Molotov breadbasket


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Coined around 1940 to describe cluster munitions used in Finland by the Soviet Union during the 1939–1940 Winter War. From Molotov +‎ bread basket, after Soviet Foreign Minister Vyacheslav Molotov. Compare Molotov cocktail.


Molotov breadbasket (plural Molotov breadbaskets)

  1. A cluster bomb; a munition that disperses multiple smaller explosives.
    • 2001, Steven H. Newton, Kursk: The German View[1], page 187:
      Our bombardment aircraft dropped this armament in bomb-shaped 250- and 500-kilogram canisters (models AB250 and AB500). These fragmentation bombs proved to be extremely effective against live targets when discharged by a scatter drop (an adaptation of the Molotov “bread basket”).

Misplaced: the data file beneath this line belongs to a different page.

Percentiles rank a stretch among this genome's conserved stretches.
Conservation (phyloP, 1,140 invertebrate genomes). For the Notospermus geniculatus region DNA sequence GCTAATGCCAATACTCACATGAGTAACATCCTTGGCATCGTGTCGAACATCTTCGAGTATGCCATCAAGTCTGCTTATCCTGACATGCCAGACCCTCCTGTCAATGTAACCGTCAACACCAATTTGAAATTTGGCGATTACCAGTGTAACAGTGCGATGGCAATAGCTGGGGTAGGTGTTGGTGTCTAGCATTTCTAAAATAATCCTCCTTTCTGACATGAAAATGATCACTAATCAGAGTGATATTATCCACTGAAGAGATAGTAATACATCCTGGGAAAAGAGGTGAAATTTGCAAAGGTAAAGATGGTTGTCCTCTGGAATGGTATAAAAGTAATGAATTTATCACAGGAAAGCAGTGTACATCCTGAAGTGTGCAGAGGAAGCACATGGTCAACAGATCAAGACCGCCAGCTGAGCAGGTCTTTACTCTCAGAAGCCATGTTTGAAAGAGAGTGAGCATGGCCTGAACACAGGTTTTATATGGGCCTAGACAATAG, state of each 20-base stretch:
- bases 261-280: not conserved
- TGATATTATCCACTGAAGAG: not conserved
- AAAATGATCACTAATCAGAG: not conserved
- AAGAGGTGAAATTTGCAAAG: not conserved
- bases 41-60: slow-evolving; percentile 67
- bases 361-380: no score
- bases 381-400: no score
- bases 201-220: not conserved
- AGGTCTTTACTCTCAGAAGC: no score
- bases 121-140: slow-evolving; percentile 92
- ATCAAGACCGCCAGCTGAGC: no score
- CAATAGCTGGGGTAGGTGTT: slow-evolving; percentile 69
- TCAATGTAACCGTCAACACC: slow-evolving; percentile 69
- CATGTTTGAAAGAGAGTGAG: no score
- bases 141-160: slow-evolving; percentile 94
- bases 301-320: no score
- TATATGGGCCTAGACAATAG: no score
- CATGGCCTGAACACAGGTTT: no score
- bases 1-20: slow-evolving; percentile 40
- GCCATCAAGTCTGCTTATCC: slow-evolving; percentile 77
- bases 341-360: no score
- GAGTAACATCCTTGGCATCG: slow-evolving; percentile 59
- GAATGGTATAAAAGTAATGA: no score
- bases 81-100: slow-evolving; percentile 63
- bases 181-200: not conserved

2. (specifically) The RRAB-3, a Soviet cluster bomb.
    • 1940, “Soviet army's new weapons”, in Life, volume 8, number 14, page 34:
      Molotov breadbasket” is a large bomb container which, whirled by its fins, drops low, then sprays out a mass of 4 1/2 pound incendiary bombs.
    • 2010, Gro Nystuen and Stuart Casey-Maslen, The Convention on Cluster Munitions: A Commentary[2], page 6:
      The Russian air force dropped RRAB-3 ‘Molotov bread basket’ incendiary cluster munitions on Finland during the ‘Winter War’ in January 1940, and perhaps even earlier.